Trail Running vs Road Running - Do Both!

Simply put, trail running focuses on technique, balance, stability, and strength.  Often a difficult trail will require you slow down, shorten your stride, and run more on your toes.  Conversely road (treadmill or flat surface) running allows you to work on pacing, distance, higher intensity bouts without the need to be so conscious of changing terrain.  Here are a few trail running workouts to try. Mix these in with your flat road runs to develop strength, balance, stamina, and to work on technique.

Steep, technical trails: Attack short, steep up-hills, bound over roots and rocks, fly downhill where safe. Jog at a recovery pace between explosive bouts, focus on technique and a shorter stride.

Moderately hilly trails: Do a mixed run with short bursts of 45 to 90 seconds hard running followed by the same duration of slow jogging or walking, use the natural terrain as a guide for timing. Focus on maintaining good form even when fatigued and key in on power and efficiency rather than speed.

Rolling hill trails: Run easy for the first half and run pick up your pace for the second half, making these longer intervals and closer to each other in intensity. Not as high intensity on the speed work and not as low on the recovery. 

Not a runner?  The idea of integrating different training modalities into an existing “routine” is not new, it is an old scientific principle called the S.A.I.D Principle (Specific Adaptation for Imposed Demand), in simple terms means that after a period of exposure to the same stimulus, your body will adapt to it.  So if you are looking to get more out of your training, perhaps a change is necessary.  Try adding in different training techniques, changing the duration or intensity to something out of the ordinary for your regular routine.


Ready…Set… Ski….

I know you are feeling the cold this morning, so what better post than something to get you excited for the slopes to open!  The attached tear sheet is just for that, 3 tips from the pros to enhance your dry land conditioning program.  Most of you know that I started my work in wellness over 20 years ago doing just this, strength and conditioning! Working with many skiers just like you guys!  


Enjoy the post, share it, and let me know if you have questions or would like more information!


Have a great Wednesday!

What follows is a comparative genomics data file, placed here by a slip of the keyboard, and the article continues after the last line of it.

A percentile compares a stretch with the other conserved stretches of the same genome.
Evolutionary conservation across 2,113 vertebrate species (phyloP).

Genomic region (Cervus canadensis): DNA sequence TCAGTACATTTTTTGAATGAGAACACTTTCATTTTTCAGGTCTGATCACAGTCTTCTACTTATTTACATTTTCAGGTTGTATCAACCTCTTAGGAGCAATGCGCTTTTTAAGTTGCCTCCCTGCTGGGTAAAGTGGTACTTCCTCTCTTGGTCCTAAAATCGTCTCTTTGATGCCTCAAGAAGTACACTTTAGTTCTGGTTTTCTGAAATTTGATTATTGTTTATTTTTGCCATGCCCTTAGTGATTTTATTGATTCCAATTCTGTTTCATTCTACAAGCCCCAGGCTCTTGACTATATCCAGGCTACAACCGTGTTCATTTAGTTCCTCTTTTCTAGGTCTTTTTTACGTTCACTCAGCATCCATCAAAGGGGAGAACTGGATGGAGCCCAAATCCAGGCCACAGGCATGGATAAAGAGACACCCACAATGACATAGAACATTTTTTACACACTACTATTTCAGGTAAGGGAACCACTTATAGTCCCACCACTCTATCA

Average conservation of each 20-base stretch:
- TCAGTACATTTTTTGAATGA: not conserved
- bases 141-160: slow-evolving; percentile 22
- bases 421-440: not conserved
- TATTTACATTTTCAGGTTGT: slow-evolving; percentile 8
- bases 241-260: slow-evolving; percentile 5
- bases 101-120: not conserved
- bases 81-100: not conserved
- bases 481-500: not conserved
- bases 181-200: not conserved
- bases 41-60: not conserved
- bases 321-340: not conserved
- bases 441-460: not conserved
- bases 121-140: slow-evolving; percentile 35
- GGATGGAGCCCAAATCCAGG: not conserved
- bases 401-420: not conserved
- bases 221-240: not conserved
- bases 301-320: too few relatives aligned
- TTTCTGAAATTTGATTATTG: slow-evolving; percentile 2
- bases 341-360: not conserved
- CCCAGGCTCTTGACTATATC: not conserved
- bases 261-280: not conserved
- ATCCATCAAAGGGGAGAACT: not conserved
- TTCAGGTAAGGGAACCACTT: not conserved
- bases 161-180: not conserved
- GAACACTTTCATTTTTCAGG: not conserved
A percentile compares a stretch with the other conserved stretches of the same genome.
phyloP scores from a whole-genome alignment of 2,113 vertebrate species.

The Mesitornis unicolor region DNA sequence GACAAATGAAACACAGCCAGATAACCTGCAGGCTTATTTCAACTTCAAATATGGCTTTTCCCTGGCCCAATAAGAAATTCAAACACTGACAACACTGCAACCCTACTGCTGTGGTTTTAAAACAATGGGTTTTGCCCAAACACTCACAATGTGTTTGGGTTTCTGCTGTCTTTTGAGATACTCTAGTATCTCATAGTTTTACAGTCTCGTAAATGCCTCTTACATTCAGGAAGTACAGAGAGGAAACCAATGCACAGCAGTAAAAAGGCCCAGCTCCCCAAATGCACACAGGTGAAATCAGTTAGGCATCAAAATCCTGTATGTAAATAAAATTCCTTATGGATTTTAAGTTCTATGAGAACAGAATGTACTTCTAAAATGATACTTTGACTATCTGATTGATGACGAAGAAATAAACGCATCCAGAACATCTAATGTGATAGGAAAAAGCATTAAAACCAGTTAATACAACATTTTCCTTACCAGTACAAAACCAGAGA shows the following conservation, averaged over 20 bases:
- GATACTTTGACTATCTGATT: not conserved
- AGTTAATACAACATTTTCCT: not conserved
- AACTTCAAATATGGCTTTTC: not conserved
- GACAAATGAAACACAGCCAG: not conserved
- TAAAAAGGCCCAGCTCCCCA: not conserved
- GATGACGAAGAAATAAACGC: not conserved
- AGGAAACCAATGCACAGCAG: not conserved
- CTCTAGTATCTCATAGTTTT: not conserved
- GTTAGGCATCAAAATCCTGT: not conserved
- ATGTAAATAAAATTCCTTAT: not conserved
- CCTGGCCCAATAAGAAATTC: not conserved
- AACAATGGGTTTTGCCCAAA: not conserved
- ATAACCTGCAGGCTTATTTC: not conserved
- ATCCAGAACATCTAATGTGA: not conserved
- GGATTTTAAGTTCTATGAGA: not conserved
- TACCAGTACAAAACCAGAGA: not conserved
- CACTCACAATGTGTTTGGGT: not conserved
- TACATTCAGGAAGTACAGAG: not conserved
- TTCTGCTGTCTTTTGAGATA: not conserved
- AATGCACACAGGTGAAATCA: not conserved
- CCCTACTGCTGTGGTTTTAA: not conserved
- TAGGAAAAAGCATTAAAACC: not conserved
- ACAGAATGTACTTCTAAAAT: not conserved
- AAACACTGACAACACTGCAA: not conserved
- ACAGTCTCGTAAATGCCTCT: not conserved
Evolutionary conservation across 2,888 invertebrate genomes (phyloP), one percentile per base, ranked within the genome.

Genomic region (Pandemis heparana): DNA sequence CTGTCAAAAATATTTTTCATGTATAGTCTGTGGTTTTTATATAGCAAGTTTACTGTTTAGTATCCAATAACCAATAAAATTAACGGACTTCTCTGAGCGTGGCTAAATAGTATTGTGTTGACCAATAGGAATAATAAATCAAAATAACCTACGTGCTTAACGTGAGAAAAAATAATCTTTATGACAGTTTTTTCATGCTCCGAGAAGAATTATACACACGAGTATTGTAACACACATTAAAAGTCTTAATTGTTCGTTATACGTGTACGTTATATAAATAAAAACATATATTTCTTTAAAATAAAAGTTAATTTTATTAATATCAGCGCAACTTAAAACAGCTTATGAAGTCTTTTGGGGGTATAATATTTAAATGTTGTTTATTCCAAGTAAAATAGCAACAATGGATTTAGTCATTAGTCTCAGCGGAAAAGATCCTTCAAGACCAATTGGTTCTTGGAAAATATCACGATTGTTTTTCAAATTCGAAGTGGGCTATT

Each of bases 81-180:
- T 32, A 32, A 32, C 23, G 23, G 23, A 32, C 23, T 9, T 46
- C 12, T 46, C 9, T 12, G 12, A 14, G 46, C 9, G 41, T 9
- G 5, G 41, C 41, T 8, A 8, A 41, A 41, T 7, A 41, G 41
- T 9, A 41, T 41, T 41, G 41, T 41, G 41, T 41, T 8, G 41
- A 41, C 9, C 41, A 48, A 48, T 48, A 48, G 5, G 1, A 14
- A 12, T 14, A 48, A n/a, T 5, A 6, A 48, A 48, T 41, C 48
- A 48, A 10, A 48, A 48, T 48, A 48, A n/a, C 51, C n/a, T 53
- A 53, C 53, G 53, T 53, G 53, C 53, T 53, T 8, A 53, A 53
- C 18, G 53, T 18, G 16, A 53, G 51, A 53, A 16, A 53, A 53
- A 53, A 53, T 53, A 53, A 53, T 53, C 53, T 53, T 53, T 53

In Strength,


Exercise, The Fountain of Youth

For years now exercise professionals have been touting the benefits of High Intensity Interval Training, popularly referred to as HIIT.  Studios around the globe have picked up this sensation as a way to maximize time in the gym, reduce body fat, and enhance cardiovascular efficiency.

More recently, attention has turned to brain health and cellular aging, in particular the effects of different types of training on each. Certainly not shocking is that HIIT reigns supreme in this area as well, prompting researchers to call HIIT the new fountain of youth. 

As we age, mitochondrial function (the energy power house for our cells) declines. When our cells lose energy, we lose energy, and our systems become less efficient over time.  Some of this process we label as “aging”, a process that most of us would probably rather prevent!  

HIIT workouts increased Mitochondrial function by approximately 55% in a mixed demographic group.  HIIT training also increased BDNF (Brain-derived neurotrophic factor), one of the most important proteins for brain function.  


  • HIIT can prevent your cells and your brain from aging

  • As little as one single session is beneficial 

  • You don’t have to go hard each time, slight shifts in intensity is also beneficial

  • Workouts can be done in small increments of time, benefits from just a few minutes (jumping jacks in the office anyone?)

  • You don’t need a complicated fitness program to incorporate HIIT into your fitness routine


After warming up for a few minutes, work hard for 30 seconds, then rest for 90 seconds. Repeat this as time or energy permits.  Need more ideas? I’m an email or phone call away!